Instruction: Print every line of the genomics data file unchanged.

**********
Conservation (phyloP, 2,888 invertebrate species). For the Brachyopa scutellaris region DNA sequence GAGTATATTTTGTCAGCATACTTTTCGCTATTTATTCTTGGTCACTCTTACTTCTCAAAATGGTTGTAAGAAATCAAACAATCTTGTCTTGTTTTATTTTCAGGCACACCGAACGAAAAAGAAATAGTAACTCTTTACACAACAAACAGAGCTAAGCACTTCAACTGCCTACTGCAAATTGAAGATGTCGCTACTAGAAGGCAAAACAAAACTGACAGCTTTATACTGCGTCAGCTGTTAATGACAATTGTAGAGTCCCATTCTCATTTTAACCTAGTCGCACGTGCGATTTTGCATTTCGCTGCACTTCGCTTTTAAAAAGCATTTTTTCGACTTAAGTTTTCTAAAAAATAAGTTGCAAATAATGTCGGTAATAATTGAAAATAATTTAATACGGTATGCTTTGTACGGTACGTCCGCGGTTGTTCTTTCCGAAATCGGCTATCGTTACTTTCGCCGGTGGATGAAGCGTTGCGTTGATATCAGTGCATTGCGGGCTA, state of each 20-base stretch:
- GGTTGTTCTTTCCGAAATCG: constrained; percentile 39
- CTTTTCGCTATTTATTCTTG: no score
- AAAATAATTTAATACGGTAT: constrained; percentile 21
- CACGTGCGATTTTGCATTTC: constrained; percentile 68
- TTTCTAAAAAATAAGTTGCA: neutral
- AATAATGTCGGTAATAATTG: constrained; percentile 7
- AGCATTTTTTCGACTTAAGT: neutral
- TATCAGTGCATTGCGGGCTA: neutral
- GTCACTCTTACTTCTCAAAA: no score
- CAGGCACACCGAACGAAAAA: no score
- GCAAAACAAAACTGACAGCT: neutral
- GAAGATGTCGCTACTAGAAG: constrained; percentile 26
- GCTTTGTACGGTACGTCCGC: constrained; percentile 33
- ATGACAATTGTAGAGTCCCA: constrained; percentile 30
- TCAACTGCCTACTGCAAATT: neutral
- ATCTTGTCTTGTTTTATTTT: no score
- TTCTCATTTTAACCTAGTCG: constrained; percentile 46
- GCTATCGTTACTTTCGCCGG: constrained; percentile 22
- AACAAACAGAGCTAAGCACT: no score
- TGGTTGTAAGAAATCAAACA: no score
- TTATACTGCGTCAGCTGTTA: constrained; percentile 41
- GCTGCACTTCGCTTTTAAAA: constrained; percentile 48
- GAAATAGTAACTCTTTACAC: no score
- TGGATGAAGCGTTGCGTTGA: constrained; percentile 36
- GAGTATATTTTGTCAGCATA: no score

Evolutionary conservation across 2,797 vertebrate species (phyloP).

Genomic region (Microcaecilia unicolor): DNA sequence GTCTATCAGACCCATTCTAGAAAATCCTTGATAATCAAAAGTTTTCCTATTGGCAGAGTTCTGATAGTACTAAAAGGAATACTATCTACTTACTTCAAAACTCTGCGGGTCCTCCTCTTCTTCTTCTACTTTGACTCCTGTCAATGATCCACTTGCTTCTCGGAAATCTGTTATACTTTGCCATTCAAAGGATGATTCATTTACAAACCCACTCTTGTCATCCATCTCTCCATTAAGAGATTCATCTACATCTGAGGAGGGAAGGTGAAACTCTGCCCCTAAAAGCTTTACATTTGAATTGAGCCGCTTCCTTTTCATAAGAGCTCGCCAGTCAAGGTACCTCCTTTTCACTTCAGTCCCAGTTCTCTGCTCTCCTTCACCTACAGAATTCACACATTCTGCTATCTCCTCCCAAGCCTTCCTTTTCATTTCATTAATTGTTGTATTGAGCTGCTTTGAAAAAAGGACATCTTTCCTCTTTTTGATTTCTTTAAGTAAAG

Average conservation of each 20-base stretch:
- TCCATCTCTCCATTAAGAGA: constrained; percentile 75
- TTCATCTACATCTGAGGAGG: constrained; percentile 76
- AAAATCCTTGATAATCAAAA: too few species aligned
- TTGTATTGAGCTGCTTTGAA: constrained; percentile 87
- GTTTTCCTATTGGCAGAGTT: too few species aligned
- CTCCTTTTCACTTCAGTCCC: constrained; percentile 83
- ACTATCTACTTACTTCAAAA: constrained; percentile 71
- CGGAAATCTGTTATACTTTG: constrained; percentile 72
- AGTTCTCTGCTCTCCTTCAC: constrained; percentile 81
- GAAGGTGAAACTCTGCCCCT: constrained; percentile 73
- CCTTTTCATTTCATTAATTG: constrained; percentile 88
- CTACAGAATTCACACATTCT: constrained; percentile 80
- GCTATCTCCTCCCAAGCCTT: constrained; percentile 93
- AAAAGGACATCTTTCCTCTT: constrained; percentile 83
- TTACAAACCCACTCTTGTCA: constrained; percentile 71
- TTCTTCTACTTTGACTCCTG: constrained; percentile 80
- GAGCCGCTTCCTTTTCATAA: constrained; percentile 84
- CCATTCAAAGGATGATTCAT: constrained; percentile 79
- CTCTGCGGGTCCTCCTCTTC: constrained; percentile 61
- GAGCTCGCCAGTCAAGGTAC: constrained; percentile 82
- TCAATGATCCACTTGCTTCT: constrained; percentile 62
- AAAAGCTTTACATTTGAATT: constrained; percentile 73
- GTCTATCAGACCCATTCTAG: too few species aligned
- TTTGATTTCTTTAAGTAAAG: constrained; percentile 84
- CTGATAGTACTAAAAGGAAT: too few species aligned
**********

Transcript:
Conservation (phyloP, 2,888 invertebrate species). For the Brachyopa scutellaris region DNA sequence GAGTATATTTTGTCAGCATACTTTTCGCTATTTATTCTTGGTCACTCTTACTTCTCAAAATGGTTGTAAGAAATCAAACAATCTTGTCTTGTTTTATTTTCAGGCACACCGAACGAAAAAGAAATAGTAACTCTTTACACAACAAACAGAGCTAAGCACTTCAACTGCCTACTGCAAATTGAAGATGTCGCTACTAGAAGGCAAAACAAAACTGACAGCTTTATACTGCGTCAGCTGTTAATGACAATTGTAGAGTCCCATTCTCATTTTAACCTAGTCGCACGTGCGATTTTGCATTTCGCTGCACTTCGCTTTTAAAAAGCATTTTTTCGACTTAAGTTTTCTAAAAAATAAGTTGCAAATAATGTCGGTAATAATTGAAAATAATTTAATACGGTATGCTTTGTACGGTACGTCCGCGGTTGTTCTTTCCGAAATCGGCTATCGTTACTTTCGCCGGTGGATGAAGCGTTGCGTTGATATCAGTGCATTGCGGGCTA, state of each 20-base stretch:
- GGTTGTTCTTTCCGAAATCG: constrained; percentile 39
- CTTTTCGCTATTTATTCTTG: no score
- AAAATAATTTAATACGGTAT: constrained; percentile 21
- CACGTGCGATTTTGCATTTC: constrained; percentile 68
- TTTCTAAAAAATAAGTTGCA: neutral
- AATAATGTCGGTAATAATTG: constrained; percentile 7
- AGCATTTTTTCGACTTAAGT: neutral
- TATCAGTGCATTGCGGGCTA: neutral
- GTCACTCTTACTTCTCAAAA: no score
- CAGGCACACCGAACGAAAAA: no score
- GCAAAACAAAACTGACAGCT: neutral
- GAAGATGTCGCTACTAGAAG: constrained; percentile 26
- GCTTTGTACGGTACGTCCGC: constrained; percentile 33
- ATGACAATTGTAGAGTCCCA: constrained; percentile 30
- TCAACTGCCTACTGCAAATT: neutral
- ATCTTGTCTTGTTTTATTTT: no score
- TTCTCATTTTAACCTAGTCG: constrained; percentile 46
- GCTATCGTTACTTTCGCCGG: constrained; percentile 22
- AACAAACAGAGCTAAGCACT: no score
- TGGTTGTAAGAAATCAAACA: no score
- TTATACTGCGTCAGCTGTTA: constrained; percentile 41
- GCTGCACTTCGCTTTTAAAA: constrained; percentile 48
- GAAATAGTAACTCTTTACAC: no score
- TGGATGAAGCGTTGCGTTGA: constrained; percentile 36
- GAGTATATTTTGTCAGCATA: no score

Evolutionary conservation across 2,797 vertebrate species (phyloP).

Genomic region (Microcaecilia unicolor): DNA sequence GTCTATCAGACCCATTCTAGAAAATCCTTGATAATCAAAAGTTTTCCTATTGGCAGAGTTCTGATAGTACTAAAAGGAATACTATCTACTTACTTCAAAACTCTGCGGGTCCTCCTCTTCTTCTTCTACTTTGACTCCTGTCAATGATCCACTTGCTTCTCGGAAATCTGTTATACTTTGCCATTCAAAGGATGATTCATTTACAAACCCACTCTTGTCATCCATCTCTCCATTAAGAGATTCATCTACATCTGAGGAGGGAAGGTGAAACTCTGCCCCTAAAAGCTTTACATTTGAATTGAGCCGCTTCCTTTTCATAAGAGCTCGCCAGTCAAGGTACCTCCTTTTCACTTCAGTCCCAGTTCTCTGCTCTCCTTCACCTACAGAATTCACACATTCTGCTATCTCCTCCCAAGCCTTCCTTTTCATTTCATTAATTGTTGTATTGAGCTGCTTTGAAAAAAGGACATCTTTCCTCTTTTTGATTTCTTTAAGTAAAG

Average conservation of each 20-base stretch:
- TCCATCTCTCCATTAAGAGA: constrained; percentile 75
- TTCATCTACATCTGAGGAGG: constrained; percentile 76
- AAAATCCTTGATAATCAAAA: too few species aligned
- TTGTATTGAGCTGCTTTGAA: constrained; percentile 87
- GTTTTCCTATTGGCAGAGTT: too few species aligned
- CTCCTTTTCACTTCAGTCCC: constrained; percentile 83
- ACTATCTACTTACTTCAAAA: constrained; percentile 71
- CGGAAATCTGTTATACTTTG: constrained; percentile 72
- AGTTCTCTGCTCTCCTTCAC: constrained; percentile 81
- GAAGGTGAAACTCTGCCCCT: constrained; percentile 73
- CCTTTTCATTTCATTAATTG: constrained; percentile 88
- CTACAGAATTCACACATTCT: constrained; percentile 80
- GCTATCTCCTCCCAAGCCTT: constrained; percentile 93
- AAAAGGACATCTTTCCTCTT: constrained; percentile 83
- TTACAAACCCACTCTTGTCA: constrained; percentile 71
- TTCTTCTACTTTGACTCCTG: constrained; percentile 80
- GAGCCGCTTCCTTTTCATAA: constrained; percentile 84
- CCATTCAAAGGATGATTCAT: constrained; percentile 79
- CTCTGCGGGTCCTCCTCTTC: constrained; percentile 61
- GAGCTCGCCAGTCAAGGTAC: constrained; percentile 82
- TCAATGATCCACTTGCTTCT: constrained; percentile 62
- AAAAGCTTTACATTTGAATT: constrained; percentile 73
- GTCTATCAGACCCATTCTAG: too few species aligned
- TTTGATTTCTTTAAGTAAAG: constrained; percentile 84
- CTGATAGTACTAAAAGGAAT: too few species aligned